For the past ten days we have been living on a barge in Belgium. We have visited Belgium only once, some years ago, a weekend trip to Bruges, but now a chance encounter has brought us to a city that we have never heard of in a region that we know nothing about. We met the owners of this barge in passing as we cruised along the Somme a few months earlier. Now we find ourselves looking after their dog and their barge while it rests at its winter mooring and they take a long road journey to Spain to see friends.
Our new home is on the River Leie in the town of Kortrijk, in the north west of the country. It’s a Dutch barge, about 20 metres long and beautifully appointed.
In times past and future this mooring spot was, and will be again, a peaceful oasis in a busy city, but for the moment it has building sites on both banks. Each morning at 7am we wake to the sound of the crane, learning to recognise the distinctive whirring noise as it powers up. Teams of men begin work on three different blocks of flats whilst it is still half-dark, floodlights fixed to the base of the crane giving a false dawn light. Our days are spent listening to a discordant orchestra of banging and grinding, welding and cutting, of cement mixers and blow torches, of men shouting and the persistent blare of a radio, which surely none of them can hear through their ear defenders. How can the human race make so much noise?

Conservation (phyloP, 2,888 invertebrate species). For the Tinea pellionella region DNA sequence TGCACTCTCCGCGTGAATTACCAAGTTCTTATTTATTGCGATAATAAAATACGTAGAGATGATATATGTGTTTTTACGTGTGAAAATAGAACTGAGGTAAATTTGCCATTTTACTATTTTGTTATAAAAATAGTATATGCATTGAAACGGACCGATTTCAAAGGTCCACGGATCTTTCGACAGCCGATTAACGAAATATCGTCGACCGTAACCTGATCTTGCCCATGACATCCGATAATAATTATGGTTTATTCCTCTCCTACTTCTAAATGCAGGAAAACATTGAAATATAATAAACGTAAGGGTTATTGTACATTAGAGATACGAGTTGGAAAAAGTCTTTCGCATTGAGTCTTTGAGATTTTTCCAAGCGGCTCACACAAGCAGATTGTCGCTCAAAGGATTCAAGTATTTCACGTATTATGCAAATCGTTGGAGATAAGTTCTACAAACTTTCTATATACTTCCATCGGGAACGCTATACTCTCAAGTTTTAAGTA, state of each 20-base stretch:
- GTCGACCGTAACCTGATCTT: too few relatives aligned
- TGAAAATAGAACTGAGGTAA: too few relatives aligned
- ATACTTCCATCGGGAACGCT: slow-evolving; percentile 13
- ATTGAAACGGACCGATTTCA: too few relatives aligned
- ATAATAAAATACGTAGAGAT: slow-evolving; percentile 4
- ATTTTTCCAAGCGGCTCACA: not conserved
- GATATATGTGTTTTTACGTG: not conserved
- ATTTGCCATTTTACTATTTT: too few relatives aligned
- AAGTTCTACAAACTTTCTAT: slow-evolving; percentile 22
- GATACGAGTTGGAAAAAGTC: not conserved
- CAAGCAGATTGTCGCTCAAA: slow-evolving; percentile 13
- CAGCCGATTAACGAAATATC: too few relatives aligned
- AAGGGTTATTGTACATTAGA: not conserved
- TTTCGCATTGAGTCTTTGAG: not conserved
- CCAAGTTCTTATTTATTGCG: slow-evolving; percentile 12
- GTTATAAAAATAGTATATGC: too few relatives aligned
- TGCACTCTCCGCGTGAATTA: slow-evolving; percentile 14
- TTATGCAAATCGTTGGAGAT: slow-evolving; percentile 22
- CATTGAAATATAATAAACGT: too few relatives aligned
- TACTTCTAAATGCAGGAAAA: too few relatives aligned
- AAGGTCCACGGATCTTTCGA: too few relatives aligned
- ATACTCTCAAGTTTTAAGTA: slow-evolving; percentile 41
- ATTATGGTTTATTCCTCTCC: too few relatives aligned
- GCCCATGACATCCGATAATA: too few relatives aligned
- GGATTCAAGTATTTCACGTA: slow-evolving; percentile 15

All day long the crane hoists building materials from the ground up to the roof where most of the work is being done. I screw my eyes up and try to see who is in the cabin so high above me, the man in the sky exercising such delicate control, but there is no-one there. Instead it’s all controlled by a man on the ground, a remote control device hung around his neck and he absently twiddles nobs and pushes levers whilst yelling instructions at his fellow workers. If there had ever been some mystery, some wonder at the astonishing power of these other-worldly towering giants, modern technology has overcome it, made it pedestrian.
As evening falls and the builders go home the normal sounds of the city can be heard: police sirens wailing and church bells ringing, planes flying overhead and the muted hum of the traffic as it creeps over the bridge, stalled in the rush hour. The footpath running alongside the water fills up with cyclists on their way home and people walking their dogs. At night it is strangely quiet for a city and we are left in peace, just us and the crane, reflected with a mechanical beauty in the still waters.
We pick up a leaflet from the tourist office. It proudly states that Kortrijk is experiencing a regeneration, a metamorphosis of development and construction that will breathe new life into the city. As I stand on the river bank I count seven cranes in addition to what has now become ‘our’ crane. Walking through the old part of the city, past the much-photographed Broel Towers, window-shopping my way past designer clothes boutiques, I am struck by the number of blocks of flats in various stages of development. Some are newly finished, and through the plate glass frontages I see that most of them are empty, unfurnished. Who is going to buy these flats? Where was this great influx of people coming from? It is the curse of the constant traveller to ask questions and not be around long enough to find out the answers.